A feature of all the Indigenous Australian DM studies when they were measured, was the elevation of TG and the depression of HDL. Historically HDL was considered the ‘good’ cholesterol and demonstrated to be associated with the absence of CHD. The status of TG initially for some time was unclear and some-what ignored with respect to CHD. With time amongst those with DM, elevated TG and depressed HDL became a feature and described as DM Dyslipidemia and later CHO Dyslipidemia. In 1994 the German Procam study drew attention to the association of CHD and this lipid abnormality, in a study cohort who were not diabetic.Again slowly the Americans conceded that this ratio of TG and HDL may play an additional part in CHD, but total cholesterol and LDL still held centre stage. BUT, you did not raise TG and depress HDL by eating saturated fat and cholesterol, you needed to ‘overdose’ on processed CHO, sugar and vegetable oils.! All was quiet again.
By this time the cholesterol carrier proteins Apo A and Apo B were closely studied and still are. LDL was found not to be one entity but two and possibly more. If you were able to raise the serum LDL with excess saturated fat consumption, the HDL levels increased too and the LDL increase was due to large fluffy collections, particles, that are deemed harmless. This data says it is fine to eat saturated fat as far as CHD is concerned. So why is LDL associated with CHD? Well this LDL type, is primarily a small dense often oxidised particle that is sourced from TG’s!! The TG’s arise from CHO overdose. This takes us back to the early 1960’s when Yudkin was ignored in the US, when he showed CHO was responsible for CHD and demonstated this to Key’s on reviewing the 7 Countries data. This damming, critical fact was essentially ignored in the US until now. The consequences in morbidity and mortality are staggering.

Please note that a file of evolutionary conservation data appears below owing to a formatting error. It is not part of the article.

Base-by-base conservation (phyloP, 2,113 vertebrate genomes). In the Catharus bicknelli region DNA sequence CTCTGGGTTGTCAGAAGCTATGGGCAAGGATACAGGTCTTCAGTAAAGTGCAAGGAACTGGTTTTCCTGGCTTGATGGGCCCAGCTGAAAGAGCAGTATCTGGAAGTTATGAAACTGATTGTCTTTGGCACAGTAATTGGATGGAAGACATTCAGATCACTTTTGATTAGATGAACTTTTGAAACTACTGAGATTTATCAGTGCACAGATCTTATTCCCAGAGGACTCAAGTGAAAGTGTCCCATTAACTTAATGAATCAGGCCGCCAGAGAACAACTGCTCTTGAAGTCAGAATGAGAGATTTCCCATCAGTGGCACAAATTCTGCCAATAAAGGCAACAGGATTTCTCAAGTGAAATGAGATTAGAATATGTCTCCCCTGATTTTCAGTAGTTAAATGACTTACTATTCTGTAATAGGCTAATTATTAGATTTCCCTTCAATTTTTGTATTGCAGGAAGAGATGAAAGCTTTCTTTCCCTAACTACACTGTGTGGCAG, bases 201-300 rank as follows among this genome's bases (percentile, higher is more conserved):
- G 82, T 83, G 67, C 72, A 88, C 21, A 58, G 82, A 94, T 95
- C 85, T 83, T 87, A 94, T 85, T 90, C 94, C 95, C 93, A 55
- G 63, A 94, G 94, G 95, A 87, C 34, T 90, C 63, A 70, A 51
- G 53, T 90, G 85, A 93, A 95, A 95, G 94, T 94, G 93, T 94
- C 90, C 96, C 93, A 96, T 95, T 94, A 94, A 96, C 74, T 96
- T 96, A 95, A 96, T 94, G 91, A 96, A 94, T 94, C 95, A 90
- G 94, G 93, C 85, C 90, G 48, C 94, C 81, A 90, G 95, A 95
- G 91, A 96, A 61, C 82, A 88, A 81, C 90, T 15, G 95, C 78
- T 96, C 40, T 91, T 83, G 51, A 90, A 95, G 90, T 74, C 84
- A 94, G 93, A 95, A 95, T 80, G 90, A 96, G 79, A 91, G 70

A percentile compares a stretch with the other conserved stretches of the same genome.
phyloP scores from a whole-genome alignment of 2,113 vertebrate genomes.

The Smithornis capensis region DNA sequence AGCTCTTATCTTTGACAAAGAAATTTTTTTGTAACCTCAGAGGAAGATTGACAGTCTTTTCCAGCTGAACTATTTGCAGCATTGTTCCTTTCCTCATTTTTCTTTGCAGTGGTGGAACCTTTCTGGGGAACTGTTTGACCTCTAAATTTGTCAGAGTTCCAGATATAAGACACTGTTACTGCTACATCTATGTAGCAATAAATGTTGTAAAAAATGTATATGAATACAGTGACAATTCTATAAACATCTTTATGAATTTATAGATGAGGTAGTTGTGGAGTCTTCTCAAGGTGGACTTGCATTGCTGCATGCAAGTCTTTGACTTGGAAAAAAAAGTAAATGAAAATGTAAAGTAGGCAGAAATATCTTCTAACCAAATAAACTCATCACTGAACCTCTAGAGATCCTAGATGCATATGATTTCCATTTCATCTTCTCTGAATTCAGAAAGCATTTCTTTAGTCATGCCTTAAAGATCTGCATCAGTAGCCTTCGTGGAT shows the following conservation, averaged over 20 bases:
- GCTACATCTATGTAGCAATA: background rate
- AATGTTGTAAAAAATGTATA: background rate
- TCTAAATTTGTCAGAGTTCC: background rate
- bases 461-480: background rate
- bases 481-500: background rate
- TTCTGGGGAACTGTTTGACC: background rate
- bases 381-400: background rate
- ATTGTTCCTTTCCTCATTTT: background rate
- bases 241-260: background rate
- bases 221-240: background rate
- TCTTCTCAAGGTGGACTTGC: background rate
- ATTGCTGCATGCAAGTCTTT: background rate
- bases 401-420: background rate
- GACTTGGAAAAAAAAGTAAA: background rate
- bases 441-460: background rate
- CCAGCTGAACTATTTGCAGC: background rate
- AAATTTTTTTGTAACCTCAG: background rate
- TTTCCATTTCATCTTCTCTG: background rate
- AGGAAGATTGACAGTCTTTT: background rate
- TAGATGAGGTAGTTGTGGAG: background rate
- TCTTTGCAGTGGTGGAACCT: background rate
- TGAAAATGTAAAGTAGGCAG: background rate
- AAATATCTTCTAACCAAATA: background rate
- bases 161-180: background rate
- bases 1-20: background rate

In the early 1990’s working in Central Queensland with many Indigenous patients, I realised saturated fat and cholesterol consumption was minor and not playing a part in their extensive CHD.This observation was the genisis of the CQ Indigenous Cardiac Risk Factor Study. What really was responsible? The German Procam data had just been published and the lipid profile of their patients with CHD was synonomous with my experience amongst Indigenous patients. A new interest in the part the Herpes group of viruses may be playing in atheroma lesions and CHD in the US emerged; now access to the aorta, carotid and coronary arteries, made lesion biopsies simpler. Cytomegalovirus(CMV) I felt was the front runner, on the evidence we had and its behaviour in transplant coronary artery atheroma. Chronic inflammation and insulin resistance emerged at this time associated with CHD. New interest arose in the association of microalbuminuria and CHD, and efforts to explain this two organ link produced new studies.Looking for features that may explain the disparity in CHD mortality for Indigenous Australians, I looked for evidence of TG/HDL lipid abnormality, insulin resistance, inflammation, CMV past infection, with microalbuminuria as well as the list of conventional measurable risk factors.
I spent time with the elders of Woorabinda and Bidgerdii and obtained their consent and support. The CQ University Ethics Committee gave approval after the Rockhampton Hospital Ethics Committee turned it down twice!! I must say all consultants at Rockhampton Hospital agreed to refer Indigenous patients and were not members of the Ethics Committee!!